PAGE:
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City Council will discuss swapping thousands of acres of lands owned by Portland and the federal government within the watershed on Wednesday

PMG FILE PHOTO - The Bull Run Reservoir is the primary source of water for Portland and much of the region.

The City Council will consider a land swap within the Bull Run Watershed intended to consolidate ownership of the properties and continue protecting Portland's primary water source on Wednesday, June 26.

The swap has been years in the making and does not allow for logging or other human activities in the watershed. It would swap 2,201 acres of city-owned land managed by the Portland Water Bureau and 2,888 acres of national forest land managed by the Mt. Hood National Forest. Both land amounts are valued at $51 million each.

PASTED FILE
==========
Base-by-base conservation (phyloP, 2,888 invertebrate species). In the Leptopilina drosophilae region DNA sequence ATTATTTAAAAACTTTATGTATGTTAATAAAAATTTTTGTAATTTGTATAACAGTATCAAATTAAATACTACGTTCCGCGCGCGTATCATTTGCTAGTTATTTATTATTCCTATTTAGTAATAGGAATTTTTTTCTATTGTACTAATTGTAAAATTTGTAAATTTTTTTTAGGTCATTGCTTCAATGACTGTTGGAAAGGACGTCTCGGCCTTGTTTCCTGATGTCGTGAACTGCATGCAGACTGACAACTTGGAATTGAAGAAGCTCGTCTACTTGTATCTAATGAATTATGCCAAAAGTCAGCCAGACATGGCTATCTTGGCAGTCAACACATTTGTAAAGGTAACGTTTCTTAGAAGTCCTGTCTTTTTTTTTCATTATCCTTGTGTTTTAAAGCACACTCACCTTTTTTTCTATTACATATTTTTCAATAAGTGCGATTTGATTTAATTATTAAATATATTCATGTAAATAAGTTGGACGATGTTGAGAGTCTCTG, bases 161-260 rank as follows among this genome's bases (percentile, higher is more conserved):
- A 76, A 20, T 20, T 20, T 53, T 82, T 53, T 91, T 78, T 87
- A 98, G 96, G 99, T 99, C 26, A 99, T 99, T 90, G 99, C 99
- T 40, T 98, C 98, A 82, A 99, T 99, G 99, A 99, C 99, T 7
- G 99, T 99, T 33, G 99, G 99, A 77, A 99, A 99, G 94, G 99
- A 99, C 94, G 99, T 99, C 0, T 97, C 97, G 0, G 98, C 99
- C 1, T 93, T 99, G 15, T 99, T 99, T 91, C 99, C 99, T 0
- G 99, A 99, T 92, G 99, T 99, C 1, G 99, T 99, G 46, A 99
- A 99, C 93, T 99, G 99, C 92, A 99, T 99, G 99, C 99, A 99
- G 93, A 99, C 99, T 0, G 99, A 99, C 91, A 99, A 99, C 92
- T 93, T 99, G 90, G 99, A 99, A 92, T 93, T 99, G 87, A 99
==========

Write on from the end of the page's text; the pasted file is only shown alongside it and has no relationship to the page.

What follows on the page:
According to the ordinance authorizing the swap, the current ownership pattern dates to the 1890s and is inconsistent within the watershed. The idea of swapping land to better consolidate the city's holdings around the Bull Run Reservoir and its water distribution facilities has been discussed since the 1970s.

According to the impact statement that accompanies the ordinance, "From November 2018 through May 2019, Water Bureau staff met with a variety of community stakeholders to share the status of the formal federal exchange process and note the proposed Council action to approve the exchange agreement. These stakeholders included the Oregon Chapter of the Physicians for Social Responsibility, the Portland Utility Review Board, the Citizens Utility Board, Audubon Society, The Nature Conservancy, the Sandy River Basin Watershed Council, and the Bull Run Community Association."

You can read the ordinance here.


Related stories:

- Conservation groups hosts symposium

- National nonprofit: Willamette River 5th most endangered in U.S.

- Willamette River among most deadly for wild fish, says conservation group


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